Clock Ticks for Small Businesses: Balancing Our Life, Lives and Livelihoods
What Day Is It?
Our hair is growing longer – and grayer in some cases. Those cute virtual orchestra concerts are becoming a bit overplayed. The supermarket masks are in full bloom. A George Orwellian springtime with COVID.
The partial economic shut down/shelter-in-place has been in effect for just over one month. The goal was to flatten the curve and prevent a run on our health system. Since my last blog, trillions of dollars in relief have been approved to help with lost revenues and wages. Our team at ABCD Corporation has processed millions of dollars in emergency loans and talked with hundreds of small business owners. Together they represent more than 80 percent of our local economic output. They’ve had a lot to say. Field of Words provide you best blogs related to online business tips.
Voice of Small Business
Numerous small businesses have adapted in some degree to selling online, offering delivery or pick-up. Most have downsized temporarily. All have bargained with creditors to defer bill payments. They now are anxiously waiting for recommendations on how to (or when to) get business going again.
With just two weeks until the end of this initial lockdown deadline (April 30), signs point towards the curve flattening. Strategies to address shortfalls in protective equipment, testing kits, and ventilators are being implemented. Communities across the country are demonstrating varying degrees of resiliency, recovery and capacity. Some are optimistic that they may begin to plan for a “gradual” ramp-up – obviously encouraging for business. Why not contacting a company like InventHelp that can help you get in touch with big companies looking for new ideas.
Yet now a new drumbeat of concerns is growing; a warning that COVID cases will rise again and again without continued lockdowns. There are the calls for more testing, contact tracing and that a vaccine might be the only safe threshold for businesses to resume operations; could be months or years. Suggestions being advanced like social distancing becoming permanent or the new norm, are tough to comprehend. The unknowns of the virus and lack of clarity of what comes next are fueling even more fears for business about when and how they can open.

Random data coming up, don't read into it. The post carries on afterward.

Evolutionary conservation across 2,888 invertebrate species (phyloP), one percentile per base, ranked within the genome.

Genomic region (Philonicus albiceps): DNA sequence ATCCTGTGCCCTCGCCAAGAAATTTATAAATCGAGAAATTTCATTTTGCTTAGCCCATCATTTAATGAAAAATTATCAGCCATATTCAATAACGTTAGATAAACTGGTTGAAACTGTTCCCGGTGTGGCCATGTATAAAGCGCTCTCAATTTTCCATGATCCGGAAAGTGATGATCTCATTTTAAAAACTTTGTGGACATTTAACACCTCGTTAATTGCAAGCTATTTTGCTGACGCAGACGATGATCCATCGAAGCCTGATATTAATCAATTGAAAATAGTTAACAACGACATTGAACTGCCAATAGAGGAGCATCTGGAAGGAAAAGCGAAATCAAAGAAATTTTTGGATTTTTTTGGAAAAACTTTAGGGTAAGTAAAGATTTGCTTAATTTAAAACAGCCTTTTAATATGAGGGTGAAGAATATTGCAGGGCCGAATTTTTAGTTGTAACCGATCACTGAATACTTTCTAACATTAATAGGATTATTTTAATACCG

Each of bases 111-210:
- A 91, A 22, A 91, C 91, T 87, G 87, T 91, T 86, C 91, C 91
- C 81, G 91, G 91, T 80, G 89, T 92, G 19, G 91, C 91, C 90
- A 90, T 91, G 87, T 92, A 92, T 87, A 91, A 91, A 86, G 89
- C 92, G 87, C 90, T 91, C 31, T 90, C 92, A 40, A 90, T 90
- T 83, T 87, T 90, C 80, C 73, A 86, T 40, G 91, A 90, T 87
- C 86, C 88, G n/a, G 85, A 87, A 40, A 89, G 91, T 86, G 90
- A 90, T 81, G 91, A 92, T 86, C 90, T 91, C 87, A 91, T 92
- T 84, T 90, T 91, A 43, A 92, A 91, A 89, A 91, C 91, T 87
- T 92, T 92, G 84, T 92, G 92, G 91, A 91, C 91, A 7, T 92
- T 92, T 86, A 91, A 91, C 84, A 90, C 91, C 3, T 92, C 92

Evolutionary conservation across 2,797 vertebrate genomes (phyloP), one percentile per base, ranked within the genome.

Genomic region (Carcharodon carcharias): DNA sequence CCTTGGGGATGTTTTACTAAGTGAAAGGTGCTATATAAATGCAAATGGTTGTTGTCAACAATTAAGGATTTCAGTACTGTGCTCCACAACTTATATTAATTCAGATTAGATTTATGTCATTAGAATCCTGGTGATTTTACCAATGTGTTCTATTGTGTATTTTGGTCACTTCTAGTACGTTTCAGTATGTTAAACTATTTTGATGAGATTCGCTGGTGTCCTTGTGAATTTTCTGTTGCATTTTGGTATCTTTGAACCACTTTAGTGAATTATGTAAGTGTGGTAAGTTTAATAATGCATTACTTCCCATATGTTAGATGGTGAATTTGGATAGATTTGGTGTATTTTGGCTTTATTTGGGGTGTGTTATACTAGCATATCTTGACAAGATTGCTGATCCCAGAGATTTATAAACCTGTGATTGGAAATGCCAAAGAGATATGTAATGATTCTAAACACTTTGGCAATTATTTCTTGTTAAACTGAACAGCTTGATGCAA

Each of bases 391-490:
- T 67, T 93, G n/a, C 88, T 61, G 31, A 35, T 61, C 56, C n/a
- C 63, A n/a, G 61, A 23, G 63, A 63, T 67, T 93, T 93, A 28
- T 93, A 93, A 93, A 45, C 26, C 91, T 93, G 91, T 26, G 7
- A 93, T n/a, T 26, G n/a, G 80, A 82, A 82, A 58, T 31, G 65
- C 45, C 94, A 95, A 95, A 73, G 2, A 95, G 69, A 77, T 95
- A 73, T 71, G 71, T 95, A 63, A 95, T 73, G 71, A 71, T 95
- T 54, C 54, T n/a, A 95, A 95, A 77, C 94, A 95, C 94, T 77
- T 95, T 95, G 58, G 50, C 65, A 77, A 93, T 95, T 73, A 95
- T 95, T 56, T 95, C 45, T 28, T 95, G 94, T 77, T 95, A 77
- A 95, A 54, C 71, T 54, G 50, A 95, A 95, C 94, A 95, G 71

On the Brink
As that grim debate plays out, an equally dark reality remains that many small businesses we’ve heard from say they likely “will not survive a longer-term shut down.” A few already are planning to call it quits. Social distancing and requiring masks as a new norm will likely not cut it.
With their employees out of work and revenue stopped, time appears to be running out. And it was not their fault. Even with the CARES ACT funding and provisional steps taken, without a measured ramp up soon, the risk of these temporary closures becoming permanent grows exponentially.
A Main Street America nationwide survey revealed that nearly 7.5 million American small businesses are at risk of closing permanently if the shutdown lasts 3 more months (June 1), and 3.5 million are at risk of closure in 1 to 2 months (May 10). Ninety-one percent of respondents reported owning businesses with fewer than 20-employees. They are the smallest of small, our main street businesses. It would represent a massive hollowing out of the backbone of our American economy.
Moving the Metrics
This stark economic reality has many evaluating their own risk tolerance. There is a new morbid past-time of researching national mortality rates, percentage chance of catching this and other viruses and frequency of dying from them. On average, 2.8 million Americans die each year of something. We all live with contagions, calculate a risk of contracting bad things and doing risky behavior. It’s always been good practice to wash hands and avoid touching our faces.